|The dark ages were rife with looters and jam bands.|
As I reflect on my gaming experience, I think about cool dungeons and other modules, but the ones that were the most visceral were the adventures that took place during festivals. Anyone remember B6 - The Veiled Society? The adventure itself isn't all that awesome but it has some really interesting imagery, not the least of which is the players being introduced to the main factions of the town by virtue of a street brawl that breaks out during the Festival of Lucor ("Bald-headed fool! Do you Torenescu think you own the street?"). When I look back at the modules I loved, B6 always comes back, even though I look at it as a very linear and predictable adventure. It's amazing how powerful some marketing (Oh, come on, those purple cowls looked AWESOME back in 1985) and a dramatic opening can make you forget the mediocrity of the plot. Good lord, I just realized how much I sound like Jerry Bruckheimer there. *facepalm*
|Fire! Entertainment AND Punishment!|
Even if you have the players as spectators to a festival (as in the second part of Three Brides), it's important to give them some kind of investment. Side bets, anyone? Or maybe they know one of the participants and are there for moral support. Maybe they can just make a buck, through legitimate minstrel work (barding? minstrelry?) or illegal thievery. The size of the festival matters here--the Festival of Lucor in Specularum would provide much more cover for illicit action than Pembrooketonshire's Great Games.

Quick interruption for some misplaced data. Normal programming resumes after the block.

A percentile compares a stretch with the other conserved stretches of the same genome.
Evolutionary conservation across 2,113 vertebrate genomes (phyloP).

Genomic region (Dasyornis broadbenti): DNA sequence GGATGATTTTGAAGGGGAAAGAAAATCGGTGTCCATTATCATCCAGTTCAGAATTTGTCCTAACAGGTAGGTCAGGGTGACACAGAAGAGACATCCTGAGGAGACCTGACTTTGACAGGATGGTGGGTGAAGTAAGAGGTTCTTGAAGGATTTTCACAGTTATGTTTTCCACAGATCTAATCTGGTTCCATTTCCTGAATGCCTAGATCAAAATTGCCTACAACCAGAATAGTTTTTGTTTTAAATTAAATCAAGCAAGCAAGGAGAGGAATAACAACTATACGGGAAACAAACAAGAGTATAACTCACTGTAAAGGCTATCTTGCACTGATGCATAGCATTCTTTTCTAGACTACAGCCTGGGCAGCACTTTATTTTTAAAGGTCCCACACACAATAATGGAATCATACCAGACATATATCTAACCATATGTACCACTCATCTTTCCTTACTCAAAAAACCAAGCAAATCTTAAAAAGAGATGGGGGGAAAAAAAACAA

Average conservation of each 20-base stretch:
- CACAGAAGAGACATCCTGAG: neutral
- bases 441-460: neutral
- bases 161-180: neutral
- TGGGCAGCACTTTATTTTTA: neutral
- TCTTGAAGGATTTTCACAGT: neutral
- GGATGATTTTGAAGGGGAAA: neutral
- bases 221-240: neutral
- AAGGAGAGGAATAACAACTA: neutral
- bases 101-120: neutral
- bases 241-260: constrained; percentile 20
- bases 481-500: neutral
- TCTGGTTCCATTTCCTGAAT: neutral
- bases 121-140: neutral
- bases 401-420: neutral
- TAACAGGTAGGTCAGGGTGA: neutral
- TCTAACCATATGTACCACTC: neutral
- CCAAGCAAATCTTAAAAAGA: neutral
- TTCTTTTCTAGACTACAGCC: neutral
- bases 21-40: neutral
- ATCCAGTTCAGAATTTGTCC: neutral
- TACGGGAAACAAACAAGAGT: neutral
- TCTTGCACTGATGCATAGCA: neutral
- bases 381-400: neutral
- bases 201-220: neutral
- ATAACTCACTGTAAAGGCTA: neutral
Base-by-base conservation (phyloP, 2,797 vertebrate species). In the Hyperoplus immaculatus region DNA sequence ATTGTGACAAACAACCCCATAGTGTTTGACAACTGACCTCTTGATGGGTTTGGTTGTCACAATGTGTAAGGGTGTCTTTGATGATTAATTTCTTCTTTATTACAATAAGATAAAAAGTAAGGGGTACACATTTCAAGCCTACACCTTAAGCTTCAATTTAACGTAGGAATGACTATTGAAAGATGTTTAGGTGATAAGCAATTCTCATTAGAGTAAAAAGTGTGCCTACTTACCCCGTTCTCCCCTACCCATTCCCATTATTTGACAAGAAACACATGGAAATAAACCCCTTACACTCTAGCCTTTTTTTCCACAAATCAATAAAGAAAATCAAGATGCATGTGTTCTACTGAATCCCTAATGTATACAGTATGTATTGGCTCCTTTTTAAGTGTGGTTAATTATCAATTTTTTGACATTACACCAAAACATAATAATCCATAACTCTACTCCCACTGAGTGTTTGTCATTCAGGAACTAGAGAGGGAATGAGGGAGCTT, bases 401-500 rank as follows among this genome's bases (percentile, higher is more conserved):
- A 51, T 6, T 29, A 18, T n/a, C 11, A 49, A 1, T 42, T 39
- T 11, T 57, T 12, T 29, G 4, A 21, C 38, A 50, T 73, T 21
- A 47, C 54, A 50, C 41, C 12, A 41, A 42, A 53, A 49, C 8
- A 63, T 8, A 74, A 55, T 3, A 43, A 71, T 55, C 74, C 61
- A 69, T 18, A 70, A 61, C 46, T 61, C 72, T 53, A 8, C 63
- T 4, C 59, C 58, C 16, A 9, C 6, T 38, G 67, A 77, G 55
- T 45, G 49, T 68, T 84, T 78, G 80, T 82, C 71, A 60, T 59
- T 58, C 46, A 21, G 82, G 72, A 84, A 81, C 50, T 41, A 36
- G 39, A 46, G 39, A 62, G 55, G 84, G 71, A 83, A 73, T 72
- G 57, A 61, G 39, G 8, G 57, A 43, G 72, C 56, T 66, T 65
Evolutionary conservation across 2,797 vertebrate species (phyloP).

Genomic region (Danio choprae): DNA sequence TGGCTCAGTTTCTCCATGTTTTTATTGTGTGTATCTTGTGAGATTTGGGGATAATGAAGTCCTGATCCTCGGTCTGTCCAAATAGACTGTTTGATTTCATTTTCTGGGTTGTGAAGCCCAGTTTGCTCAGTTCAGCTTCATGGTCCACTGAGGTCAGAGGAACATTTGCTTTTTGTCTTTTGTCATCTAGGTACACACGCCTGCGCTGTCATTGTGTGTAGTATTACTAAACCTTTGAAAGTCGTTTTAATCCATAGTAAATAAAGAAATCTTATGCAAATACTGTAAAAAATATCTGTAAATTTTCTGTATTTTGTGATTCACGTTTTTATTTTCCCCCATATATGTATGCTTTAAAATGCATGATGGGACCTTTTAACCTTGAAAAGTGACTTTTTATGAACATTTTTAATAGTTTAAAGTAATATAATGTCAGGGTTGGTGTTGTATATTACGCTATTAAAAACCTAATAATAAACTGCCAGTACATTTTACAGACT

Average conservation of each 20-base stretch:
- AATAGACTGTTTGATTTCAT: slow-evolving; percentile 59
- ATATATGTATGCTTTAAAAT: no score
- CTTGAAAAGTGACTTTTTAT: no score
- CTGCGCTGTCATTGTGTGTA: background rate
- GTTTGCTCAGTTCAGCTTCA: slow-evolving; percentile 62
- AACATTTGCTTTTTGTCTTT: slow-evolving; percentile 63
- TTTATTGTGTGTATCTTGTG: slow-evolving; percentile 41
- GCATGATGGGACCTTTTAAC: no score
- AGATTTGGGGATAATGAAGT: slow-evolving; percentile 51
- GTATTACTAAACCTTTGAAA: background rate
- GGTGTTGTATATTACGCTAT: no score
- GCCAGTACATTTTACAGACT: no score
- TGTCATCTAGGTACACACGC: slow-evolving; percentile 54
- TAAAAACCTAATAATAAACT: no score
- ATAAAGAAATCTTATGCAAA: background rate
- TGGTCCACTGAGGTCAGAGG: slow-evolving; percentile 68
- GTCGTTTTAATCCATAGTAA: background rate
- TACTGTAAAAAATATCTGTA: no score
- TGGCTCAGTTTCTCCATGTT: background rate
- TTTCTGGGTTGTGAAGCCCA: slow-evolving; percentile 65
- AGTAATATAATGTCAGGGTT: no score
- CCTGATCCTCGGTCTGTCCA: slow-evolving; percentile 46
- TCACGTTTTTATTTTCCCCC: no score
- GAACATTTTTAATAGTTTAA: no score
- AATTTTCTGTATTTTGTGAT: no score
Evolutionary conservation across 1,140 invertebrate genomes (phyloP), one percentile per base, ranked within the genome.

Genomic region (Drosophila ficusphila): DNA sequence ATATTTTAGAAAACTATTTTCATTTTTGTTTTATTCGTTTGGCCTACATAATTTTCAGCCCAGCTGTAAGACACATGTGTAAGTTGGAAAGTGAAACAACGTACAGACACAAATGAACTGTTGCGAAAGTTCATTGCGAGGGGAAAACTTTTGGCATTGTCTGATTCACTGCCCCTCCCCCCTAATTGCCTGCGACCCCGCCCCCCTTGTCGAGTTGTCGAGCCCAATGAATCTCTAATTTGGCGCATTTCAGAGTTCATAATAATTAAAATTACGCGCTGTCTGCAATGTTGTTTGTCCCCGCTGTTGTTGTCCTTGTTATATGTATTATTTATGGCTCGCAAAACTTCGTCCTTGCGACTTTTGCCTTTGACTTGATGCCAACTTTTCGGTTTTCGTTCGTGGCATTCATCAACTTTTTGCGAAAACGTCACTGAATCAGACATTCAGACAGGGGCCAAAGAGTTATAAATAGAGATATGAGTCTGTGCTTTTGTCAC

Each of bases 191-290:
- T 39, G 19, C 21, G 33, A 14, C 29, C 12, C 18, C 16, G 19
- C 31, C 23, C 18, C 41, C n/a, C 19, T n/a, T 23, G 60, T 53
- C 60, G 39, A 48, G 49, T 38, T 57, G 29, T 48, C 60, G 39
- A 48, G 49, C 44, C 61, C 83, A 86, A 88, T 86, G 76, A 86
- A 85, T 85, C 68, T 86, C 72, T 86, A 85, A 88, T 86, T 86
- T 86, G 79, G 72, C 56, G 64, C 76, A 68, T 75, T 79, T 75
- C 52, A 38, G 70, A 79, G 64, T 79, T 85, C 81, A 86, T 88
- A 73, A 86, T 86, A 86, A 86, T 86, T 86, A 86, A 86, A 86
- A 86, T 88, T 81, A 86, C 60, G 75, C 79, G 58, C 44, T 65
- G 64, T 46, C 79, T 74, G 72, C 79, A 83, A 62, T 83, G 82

So, you can have plot hooks, competition, and money-earning potential at festivals. What else is there?
|I don't even know why I bothered to put a caption here.|
Of course, not all festivals require a nefarious backdrop (all four I mentioned trigger a much more insidious plot). Sometimes a festival is just a festival. Pendragon uses tournaments extensively in the Great Pendragon Campaign (which, I cannot lie, intimidates the hell out me, but you can't deny it's an amazing monstrosity of campaign goodness), which just serve to promote your character's social standing.
Festivals are a great tool. Even if you've only seen the video for "The Safety Dance" or been to a Renaissance Faire once, you can picture what's going on. It's a bit easier to relate to than delving into a slimy moldy dungeon. The opportunities are varied and exciting. I'd love to hear how you've used festivals in your games. Until then, cheers!